1½ litres water

1 bar Sunlight or generic laundry soap or any similar pure laundry soap, grated on a cheese grater OR 1 cup of Lux flakes

½ cup washing soda – NOT baking or bicarb soda

½ cup borax




10 litre bucket

Slotted spoon or wooden spoon for mixing

Into a medium sized saucepan add 1½ litres of water and the soap. Over a medium heat, stir this until it is completely dissolved. Make sure the soap dissolves properly or the mixture will separate when cold.


Add the washing soda and borax. Stir until thickened, and remove from heat.


Pour this mixture into your 9-10 litre bucket then fill the bucket with hot water from the tap. Stir to combine all the ingredients. The laundry liquid will thicken up more as it cools. When cool, store in a plastic container. I use one of those 10 litre flat plastic box containers with a lid. Use ¼ cup of mixture per load or monitor to see what works well for you. I keep a ¼ cup measuring scoop in the box to measure the mixture into the washing machine.


This detergent will not make suds when you wash as it does not contain the chemicals that supermarket detergents add to make suds. You do not need suds to wash your clothes or for the detergent to be effective. The agitation of the washing machine does most of the washing. Additives loosen the dirt and grease. If you use the greywater from your laundry on your garden, leave out the borax.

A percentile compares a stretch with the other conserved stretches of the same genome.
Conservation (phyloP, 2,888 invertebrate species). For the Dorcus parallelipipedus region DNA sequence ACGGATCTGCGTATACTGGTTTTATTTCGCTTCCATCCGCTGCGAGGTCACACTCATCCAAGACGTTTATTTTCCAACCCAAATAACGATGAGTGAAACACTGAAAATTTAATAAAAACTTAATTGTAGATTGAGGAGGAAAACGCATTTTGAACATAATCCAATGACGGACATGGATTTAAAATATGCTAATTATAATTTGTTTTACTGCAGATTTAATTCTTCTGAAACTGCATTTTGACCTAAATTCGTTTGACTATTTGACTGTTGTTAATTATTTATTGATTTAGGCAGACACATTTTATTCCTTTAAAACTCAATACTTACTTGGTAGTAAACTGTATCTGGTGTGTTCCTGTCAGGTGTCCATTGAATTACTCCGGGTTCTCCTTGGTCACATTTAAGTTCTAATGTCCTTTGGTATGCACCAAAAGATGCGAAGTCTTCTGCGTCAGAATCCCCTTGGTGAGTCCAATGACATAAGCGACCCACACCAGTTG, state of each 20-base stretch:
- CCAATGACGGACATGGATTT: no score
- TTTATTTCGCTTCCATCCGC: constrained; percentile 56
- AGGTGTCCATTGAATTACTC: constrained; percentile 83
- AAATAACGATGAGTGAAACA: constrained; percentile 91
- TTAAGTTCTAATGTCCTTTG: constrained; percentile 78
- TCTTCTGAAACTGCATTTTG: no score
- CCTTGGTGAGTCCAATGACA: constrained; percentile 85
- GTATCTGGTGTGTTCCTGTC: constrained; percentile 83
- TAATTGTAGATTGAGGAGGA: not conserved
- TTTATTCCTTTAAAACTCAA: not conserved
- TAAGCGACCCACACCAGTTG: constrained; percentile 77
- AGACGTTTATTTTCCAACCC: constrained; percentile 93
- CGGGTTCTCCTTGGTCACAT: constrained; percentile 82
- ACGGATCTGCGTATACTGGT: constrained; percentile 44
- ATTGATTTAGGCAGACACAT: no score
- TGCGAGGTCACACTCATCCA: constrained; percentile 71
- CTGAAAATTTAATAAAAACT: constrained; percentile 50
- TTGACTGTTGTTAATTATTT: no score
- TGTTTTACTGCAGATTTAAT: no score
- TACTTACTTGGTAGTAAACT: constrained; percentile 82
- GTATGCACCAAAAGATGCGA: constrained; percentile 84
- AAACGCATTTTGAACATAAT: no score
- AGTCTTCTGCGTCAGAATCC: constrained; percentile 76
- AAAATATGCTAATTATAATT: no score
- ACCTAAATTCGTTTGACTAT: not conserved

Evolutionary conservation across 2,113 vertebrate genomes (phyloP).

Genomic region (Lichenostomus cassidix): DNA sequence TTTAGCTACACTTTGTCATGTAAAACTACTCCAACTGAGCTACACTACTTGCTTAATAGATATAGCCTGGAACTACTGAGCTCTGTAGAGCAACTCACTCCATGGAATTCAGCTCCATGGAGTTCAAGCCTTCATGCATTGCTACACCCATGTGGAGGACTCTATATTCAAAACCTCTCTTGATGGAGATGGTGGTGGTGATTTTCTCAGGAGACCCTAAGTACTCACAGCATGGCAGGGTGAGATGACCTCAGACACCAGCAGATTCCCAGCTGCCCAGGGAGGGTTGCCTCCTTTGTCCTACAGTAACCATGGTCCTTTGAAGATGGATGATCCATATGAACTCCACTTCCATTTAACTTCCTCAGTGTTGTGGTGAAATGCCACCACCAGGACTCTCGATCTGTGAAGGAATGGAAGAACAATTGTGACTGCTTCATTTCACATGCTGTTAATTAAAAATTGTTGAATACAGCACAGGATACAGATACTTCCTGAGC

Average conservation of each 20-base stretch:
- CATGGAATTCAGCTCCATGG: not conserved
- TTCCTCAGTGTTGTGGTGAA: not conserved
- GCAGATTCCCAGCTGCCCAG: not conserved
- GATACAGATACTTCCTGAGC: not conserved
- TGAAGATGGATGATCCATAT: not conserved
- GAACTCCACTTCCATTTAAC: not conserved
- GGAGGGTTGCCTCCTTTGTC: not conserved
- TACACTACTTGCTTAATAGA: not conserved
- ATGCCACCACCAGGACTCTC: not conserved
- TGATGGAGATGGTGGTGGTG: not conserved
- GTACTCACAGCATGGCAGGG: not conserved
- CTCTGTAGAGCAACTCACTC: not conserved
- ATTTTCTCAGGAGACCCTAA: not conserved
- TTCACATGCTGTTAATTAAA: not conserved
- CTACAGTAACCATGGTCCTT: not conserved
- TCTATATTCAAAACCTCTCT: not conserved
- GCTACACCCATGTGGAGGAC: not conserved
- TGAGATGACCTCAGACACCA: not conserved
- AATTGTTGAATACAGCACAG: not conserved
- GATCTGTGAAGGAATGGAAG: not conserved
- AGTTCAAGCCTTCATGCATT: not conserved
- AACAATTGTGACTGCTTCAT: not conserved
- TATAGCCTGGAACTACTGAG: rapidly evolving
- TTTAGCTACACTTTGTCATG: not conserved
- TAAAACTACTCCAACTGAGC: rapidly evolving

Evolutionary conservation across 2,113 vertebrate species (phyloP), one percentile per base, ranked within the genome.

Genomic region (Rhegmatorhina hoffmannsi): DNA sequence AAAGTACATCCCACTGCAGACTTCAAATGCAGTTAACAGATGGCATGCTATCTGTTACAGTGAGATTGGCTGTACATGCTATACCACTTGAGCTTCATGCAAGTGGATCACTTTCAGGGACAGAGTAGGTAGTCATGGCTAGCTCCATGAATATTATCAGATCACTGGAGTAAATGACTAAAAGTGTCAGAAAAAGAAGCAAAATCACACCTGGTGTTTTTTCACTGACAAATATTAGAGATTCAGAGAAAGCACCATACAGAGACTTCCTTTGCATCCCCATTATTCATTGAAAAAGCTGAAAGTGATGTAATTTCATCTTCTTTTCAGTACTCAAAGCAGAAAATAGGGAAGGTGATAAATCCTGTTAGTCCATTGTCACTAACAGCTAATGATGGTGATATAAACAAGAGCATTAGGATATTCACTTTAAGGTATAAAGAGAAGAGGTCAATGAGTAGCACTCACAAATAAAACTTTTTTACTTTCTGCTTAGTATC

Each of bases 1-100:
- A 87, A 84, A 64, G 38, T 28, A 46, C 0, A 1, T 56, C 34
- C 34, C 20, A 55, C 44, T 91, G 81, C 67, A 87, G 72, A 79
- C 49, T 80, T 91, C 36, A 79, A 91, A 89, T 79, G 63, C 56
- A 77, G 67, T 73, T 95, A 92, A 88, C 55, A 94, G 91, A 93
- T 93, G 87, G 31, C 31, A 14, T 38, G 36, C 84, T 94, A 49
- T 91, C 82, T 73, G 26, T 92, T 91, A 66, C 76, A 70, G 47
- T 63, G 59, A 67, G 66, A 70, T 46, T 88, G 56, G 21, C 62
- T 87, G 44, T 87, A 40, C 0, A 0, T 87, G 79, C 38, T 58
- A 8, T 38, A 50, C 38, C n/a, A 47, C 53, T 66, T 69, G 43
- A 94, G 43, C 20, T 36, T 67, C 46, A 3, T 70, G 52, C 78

All these washing aids are suitable for top loaders AND front loaders. I have been using them in my front loader machines for years with no ill effects.


So, lets do a costing on this first recipe of 10 litres of laundry liquid.

These prices are a bit old, I'd say today in Australia it would cost about $2


Lux Flakes - $5.50

Sunlight soap 4 pack - $2.47

Homebrand laundry soap 4 pack - $1.39

Borax 500 grams - $2.55

Washing Soda 750 grams - $1.65

I’ll use the median soap price (Sunlight) for my calculations.

1 bar of Sunlight soap = 61 cents

½ cup borax = 63 cents